How the New Revenue Recognition Rules will Affect Both Public and Private Companies

Introduction

The new revenue recognition standard as outlined in ASC 606 “Revenue from Contracts with Customers” becomes effective for public companies in 2018 and for private companies in 2019. Early adopters can implement January 1, 2017. The consensus amongst accounting firms and financial executives is that the new regulation is the biggest accounting change since Sarbane-Oxley. Middle-market companies may be extraordinarily overwhelmed as they typically have a high volume of revenue transactions with varying customer terms, but not a sufficient level of accounting resources needed to assess and implement the new accounting standard.

Hardesty can assist these middle-market companies with technical accounting talent to assess contracts, determine issues of revenue recognition, consult on best practices, and to work with management and auditors to ensure the timely issuance of financial statements.

ASC 606 Basics

The core principle behind ASC 606 is to “recognize revenue to depicit the transfer of promised goods or services in an amount that reflects the consideration to which the entity expects to be entitled in exchange for those goods or services.”

This sounds simple, but the devil is in the details. For example, the new standard outlines more management judgement in estimating fair market value, segregating performance obligations, and determining collectability. Additionally, variable considerations such as bonuses, penalties and refunds will need to be considered when determining probably obligations. To help entities apply the standard, ASC 606 outlines five steps for deciding when to recognize revenue:

  1. Identify Contracts with customers.
    • Contracts related to one customer must meet the following five criteria:
      • Approval of commitment of the parties
      • Identification of rights of the parties
      • Identification of payment terms
      • Commercial substance
      • Collection of consideration is probable
  2. Identify the performance obligation in the contract.
    • The standard calls for the identification of “distinct items” and “non-distinct items”, the difference is items that can be sold on their own (e.g.: a toaster), or items that cannot be sold on their own (e.g.: 2 years of warranty that comes with a toaster.)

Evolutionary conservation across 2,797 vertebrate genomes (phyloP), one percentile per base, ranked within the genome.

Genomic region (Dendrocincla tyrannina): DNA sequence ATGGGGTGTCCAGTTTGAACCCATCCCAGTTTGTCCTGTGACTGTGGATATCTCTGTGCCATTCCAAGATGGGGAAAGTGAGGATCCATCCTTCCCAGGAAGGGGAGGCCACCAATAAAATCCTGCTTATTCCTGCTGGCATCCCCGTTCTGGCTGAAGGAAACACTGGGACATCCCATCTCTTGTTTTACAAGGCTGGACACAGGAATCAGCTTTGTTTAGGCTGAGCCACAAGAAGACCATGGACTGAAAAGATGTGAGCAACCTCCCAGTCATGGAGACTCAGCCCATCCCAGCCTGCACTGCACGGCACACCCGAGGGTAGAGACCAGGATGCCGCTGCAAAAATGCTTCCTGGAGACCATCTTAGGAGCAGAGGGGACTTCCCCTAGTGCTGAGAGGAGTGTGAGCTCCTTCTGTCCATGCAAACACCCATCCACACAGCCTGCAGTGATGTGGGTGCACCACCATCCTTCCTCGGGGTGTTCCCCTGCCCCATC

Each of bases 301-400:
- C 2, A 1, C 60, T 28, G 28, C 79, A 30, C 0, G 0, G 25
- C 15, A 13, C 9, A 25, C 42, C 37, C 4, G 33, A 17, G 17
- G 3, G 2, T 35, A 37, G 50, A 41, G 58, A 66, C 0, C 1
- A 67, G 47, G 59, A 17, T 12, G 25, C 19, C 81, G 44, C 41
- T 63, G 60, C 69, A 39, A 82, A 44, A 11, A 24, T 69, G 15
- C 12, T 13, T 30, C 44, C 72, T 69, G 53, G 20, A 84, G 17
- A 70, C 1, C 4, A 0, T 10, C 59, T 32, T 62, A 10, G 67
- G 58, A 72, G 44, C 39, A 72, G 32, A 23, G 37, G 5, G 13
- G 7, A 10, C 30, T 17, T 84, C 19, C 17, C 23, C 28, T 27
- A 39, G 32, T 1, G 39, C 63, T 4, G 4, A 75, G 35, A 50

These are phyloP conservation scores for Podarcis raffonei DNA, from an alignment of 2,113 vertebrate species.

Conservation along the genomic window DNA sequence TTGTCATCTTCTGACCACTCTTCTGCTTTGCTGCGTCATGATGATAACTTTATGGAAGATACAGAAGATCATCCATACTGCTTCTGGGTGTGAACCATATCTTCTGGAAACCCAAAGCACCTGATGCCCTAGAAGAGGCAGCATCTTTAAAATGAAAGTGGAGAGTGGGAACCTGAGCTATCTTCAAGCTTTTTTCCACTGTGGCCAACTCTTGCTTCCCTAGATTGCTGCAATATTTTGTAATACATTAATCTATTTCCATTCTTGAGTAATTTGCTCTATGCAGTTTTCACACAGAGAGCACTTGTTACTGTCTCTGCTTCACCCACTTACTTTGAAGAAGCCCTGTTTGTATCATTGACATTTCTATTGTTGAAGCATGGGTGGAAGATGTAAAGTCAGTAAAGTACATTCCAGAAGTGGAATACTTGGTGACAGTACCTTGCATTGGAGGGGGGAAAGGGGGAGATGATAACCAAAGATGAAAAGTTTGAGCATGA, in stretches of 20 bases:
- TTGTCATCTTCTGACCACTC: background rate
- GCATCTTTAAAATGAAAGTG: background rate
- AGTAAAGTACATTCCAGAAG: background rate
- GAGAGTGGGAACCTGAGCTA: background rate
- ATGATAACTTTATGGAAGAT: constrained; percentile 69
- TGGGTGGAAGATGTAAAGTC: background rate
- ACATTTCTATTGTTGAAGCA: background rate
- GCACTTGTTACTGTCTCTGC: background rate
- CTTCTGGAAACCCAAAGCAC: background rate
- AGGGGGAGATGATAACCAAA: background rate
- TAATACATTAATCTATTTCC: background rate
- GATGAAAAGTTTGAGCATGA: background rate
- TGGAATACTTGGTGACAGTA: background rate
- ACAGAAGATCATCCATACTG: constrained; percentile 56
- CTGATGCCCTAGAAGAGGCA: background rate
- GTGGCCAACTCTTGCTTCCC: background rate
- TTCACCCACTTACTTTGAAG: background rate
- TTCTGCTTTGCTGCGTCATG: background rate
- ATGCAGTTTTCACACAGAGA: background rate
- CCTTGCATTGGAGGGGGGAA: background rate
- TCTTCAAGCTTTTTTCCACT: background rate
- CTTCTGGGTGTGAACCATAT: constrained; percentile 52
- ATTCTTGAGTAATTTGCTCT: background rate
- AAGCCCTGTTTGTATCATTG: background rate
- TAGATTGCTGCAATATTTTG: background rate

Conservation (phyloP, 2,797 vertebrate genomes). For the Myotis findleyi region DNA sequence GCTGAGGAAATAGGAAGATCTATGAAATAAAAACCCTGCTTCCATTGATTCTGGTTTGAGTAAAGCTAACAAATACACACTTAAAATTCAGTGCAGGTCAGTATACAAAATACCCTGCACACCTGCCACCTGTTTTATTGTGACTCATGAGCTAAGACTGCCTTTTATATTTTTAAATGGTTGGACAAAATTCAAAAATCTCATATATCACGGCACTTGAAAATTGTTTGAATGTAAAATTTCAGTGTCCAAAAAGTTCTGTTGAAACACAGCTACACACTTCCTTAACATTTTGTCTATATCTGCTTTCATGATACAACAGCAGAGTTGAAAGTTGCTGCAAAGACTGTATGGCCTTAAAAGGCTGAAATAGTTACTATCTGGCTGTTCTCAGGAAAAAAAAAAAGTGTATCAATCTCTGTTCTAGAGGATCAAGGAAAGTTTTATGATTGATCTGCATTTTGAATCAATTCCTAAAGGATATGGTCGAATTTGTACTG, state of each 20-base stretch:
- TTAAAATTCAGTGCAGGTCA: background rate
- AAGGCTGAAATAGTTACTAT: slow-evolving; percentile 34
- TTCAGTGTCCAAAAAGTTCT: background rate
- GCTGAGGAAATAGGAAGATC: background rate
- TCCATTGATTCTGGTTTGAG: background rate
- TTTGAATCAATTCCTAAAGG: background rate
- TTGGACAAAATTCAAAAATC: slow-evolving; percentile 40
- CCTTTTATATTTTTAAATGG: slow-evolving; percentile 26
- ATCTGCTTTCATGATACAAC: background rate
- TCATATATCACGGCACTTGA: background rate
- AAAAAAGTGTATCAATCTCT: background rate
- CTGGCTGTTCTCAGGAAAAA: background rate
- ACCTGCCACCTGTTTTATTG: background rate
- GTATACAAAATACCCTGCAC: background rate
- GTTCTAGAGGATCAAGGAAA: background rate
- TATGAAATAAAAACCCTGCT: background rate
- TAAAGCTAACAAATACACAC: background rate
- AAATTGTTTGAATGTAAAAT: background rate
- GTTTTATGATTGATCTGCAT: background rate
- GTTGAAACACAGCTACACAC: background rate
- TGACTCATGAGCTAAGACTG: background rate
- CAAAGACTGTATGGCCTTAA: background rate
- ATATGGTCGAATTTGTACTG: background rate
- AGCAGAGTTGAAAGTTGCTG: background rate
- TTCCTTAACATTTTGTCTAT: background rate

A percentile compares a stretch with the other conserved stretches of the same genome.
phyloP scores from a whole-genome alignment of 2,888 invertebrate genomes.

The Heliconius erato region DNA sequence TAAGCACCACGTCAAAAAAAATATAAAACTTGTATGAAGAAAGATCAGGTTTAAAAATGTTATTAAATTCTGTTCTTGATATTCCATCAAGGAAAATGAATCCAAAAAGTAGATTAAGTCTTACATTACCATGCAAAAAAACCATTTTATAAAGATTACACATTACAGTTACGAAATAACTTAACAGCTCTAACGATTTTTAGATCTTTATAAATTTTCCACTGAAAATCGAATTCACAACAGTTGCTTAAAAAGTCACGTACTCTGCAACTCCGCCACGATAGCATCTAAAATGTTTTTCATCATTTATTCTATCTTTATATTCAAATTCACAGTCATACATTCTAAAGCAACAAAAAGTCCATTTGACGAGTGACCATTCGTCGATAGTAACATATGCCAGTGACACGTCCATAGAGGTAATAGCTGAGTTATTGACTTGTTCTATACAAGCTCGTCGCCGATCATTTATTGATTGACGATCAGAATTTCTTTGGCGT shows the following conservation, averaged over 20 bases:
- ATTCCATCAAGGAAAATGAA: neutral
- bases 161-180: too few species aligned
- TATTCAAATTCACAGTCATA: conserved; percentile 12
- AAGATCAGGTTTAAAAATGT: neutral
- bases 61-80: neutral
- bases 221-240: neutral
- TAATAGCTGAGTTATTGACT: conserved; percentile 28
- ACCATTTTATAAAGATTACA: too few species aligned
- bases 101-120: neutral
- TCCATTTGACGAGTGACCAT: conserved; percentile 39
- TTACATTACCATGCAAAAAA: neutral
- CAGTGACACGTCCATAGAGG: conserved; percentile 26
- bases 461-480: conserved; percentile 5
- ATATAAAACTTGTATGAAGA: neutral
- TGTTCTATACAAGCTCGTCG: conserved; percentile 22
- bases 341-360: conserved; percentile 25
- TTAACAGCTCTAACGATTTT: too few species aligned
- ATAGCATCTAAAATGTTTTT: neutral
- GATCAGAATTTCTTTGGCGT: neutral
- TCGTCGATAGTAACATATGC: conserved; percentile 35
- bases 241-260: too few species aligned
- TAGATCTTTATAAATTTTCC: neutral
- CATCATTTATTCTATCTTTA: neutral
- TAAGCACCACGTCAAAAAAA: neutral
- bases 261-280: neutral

3. Determination of the transaction price.
    • The transaction price is the amount of consideration an entity expects to be entitled to. The transaction price may include factors that make consideration variable, such as returns, discounts, rebates, financing, etc.
  4. Allocating the transaction price to the performance obligations in the contract.
    • The transaction price determined in step 3 must be allocated to distinct performance obligations. The challenge is determining the amount to allocate. Management may estimate standalone selling prices using suitable methods such as: adjusted market assessment, expected cost plus margin, residual approach.
  5. Recognize revenue when (or as) the performance obligation is satisfied.
    • The five indications of whether a performance obligation has been met are:
      • The entity has a present right to payment for the asset
      • The customer has legal right to the asset
      • Physical possession of the asset has been transferred to the customer
      • The customer has risks/rewards of ownership of the assets
      • Customer Has accepted the assets

Hardesty Services

Hardesty LLC has extensive experience assisting middle-market companies with ASC 606 type projects. As business-savvy CFO’s, we bring the expertise to evaluate how the “Standard” affects all aspects of the business including finance, sales, operations, services, and IT. We provide services that not only make the financial statements audit-ready, but make sense for the rest of the business.

Hardesty services include:

  1.  Evaluating your existing environment
    • Contract assessment
    • Revenue recognition practice
    • Financial statement impacts and disclosure schedule preparations.
  2. Consulting
    • Form contract recommendation
    • Sales team training
    • Adoption Strategy
    • Accounting and IT system assessment and recommendation

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